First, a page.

Genetic studies in eating disorders

D. Di Bella, M. C. Cavallini, C. Riboldi, S. Riboldi, L. Bellodi

Research output: Contribution to journalArticlepeer-review


Eating disorders (ED) are a group of psychiatric syndromes characterized by severe disturbances of eating behaviour, for which a common etiopathological background has been proposed. Familial and twin studies support the presence of a strong genetic component. ED have been considered to belong to the obsessivecompulsive spectrum. Obsessive-compulsive features are common in ED and it is possible to hypothesize a common genetic liability for both diseases. Dysregulation of serotonergic transmission may be involved in both ED and OCD, but involvement of other neurotransmitters cannot be excluded. Recently, a significant association between a functional polymorphism in the gene for catechol-O-methyltransferase (COMT) and susceptibility for OCD was found. We therefore decided to perform an association study using the COMT polymorphism (Val158Met) and the functional 44 bp insertion (allele D/deletion (allele s) in the serotonin transporter promoter (5HTTLPR). We screened 45 ED patients (44 females, 1 male) and 45 healthy controls matched for sex, of Italian descent. No statistically significant differences in allele (P = 0.516) or genotype (P = 0.283) frequencies were found for COMT polymorphisms. As regards the 5HTTLPR, we found a significant excess of both allele s (P = 0.023) and genotype ss (P = 0.017) in ED. These results suggest a possible role of the low-expressing 5HTTLPR variant and exclude a major role of the COMT variant in conferring susceptibility to ED. Replication in larger samples is clearly of critical importance.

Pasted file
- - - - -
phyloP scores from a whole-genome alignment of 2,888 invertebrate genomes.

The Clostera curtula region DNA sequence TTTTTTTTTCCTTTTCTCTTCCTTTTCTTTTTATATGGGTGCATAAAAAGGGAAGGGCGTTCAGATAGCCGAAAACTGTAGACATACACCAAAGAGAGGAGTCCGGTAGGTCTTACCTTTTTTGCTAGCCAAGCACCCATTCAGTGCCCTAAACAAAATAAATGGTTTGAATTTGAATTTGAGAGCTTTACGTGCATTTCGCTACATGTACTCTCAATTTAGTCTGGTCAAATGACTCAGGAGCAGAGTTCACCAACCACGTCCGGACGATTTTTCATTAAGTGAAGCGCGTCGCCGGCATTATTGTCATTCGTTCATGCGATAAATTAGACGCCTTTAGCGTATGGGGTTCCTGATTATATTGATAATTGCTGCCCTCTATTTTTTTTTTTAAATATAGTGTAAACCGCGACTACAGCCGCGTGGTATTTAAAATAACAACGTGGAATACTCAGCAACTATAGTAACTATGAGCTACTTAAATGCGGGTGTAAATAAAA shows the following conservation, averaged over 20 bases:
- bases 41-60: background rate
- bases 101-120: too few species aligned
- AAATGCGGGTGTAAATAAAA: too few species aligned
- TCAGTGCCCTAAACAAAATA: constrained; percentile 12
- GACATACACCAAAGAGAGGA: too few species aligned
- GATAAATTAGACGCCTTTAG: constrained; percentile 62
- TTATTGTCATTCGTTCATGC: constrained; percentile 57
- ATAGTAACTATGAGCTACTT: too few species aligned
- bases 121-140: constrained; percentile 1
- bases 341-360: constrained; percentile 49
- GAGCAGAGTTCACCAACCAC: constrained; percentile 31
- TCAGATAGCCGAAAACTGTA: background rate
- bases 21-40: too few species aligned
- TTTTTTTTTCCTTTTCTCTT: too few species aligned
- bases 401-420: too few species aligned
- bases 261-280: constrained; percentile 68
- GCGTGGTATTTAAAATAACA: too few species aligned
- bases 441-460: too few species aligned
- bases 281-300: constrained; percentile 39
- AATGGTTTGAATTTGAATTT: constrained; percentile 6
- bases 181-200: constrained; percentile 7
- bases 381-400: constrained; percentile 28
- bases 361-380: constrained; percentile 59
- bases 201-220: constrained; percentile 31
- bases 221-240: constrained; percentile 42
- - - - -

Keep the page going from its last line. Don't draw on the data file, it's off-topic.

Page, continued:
Original languageEnglish
Pages (from-to)523
Number of pages1
JournalAmerican Journal of Medical Genetics - Neuropsychiatric Genetics
Issue number6
Publication statusPublished - Nov 6 1998

ASJC Scopus subject areas

  • Genetics(clinical)
  • Neuropsychology and Physiological Psychology
  • Neuroscience(all)


Dive into the research topics of 'Genetic studies in eating disorders'. Together they form a unique fingerprint.

Cite this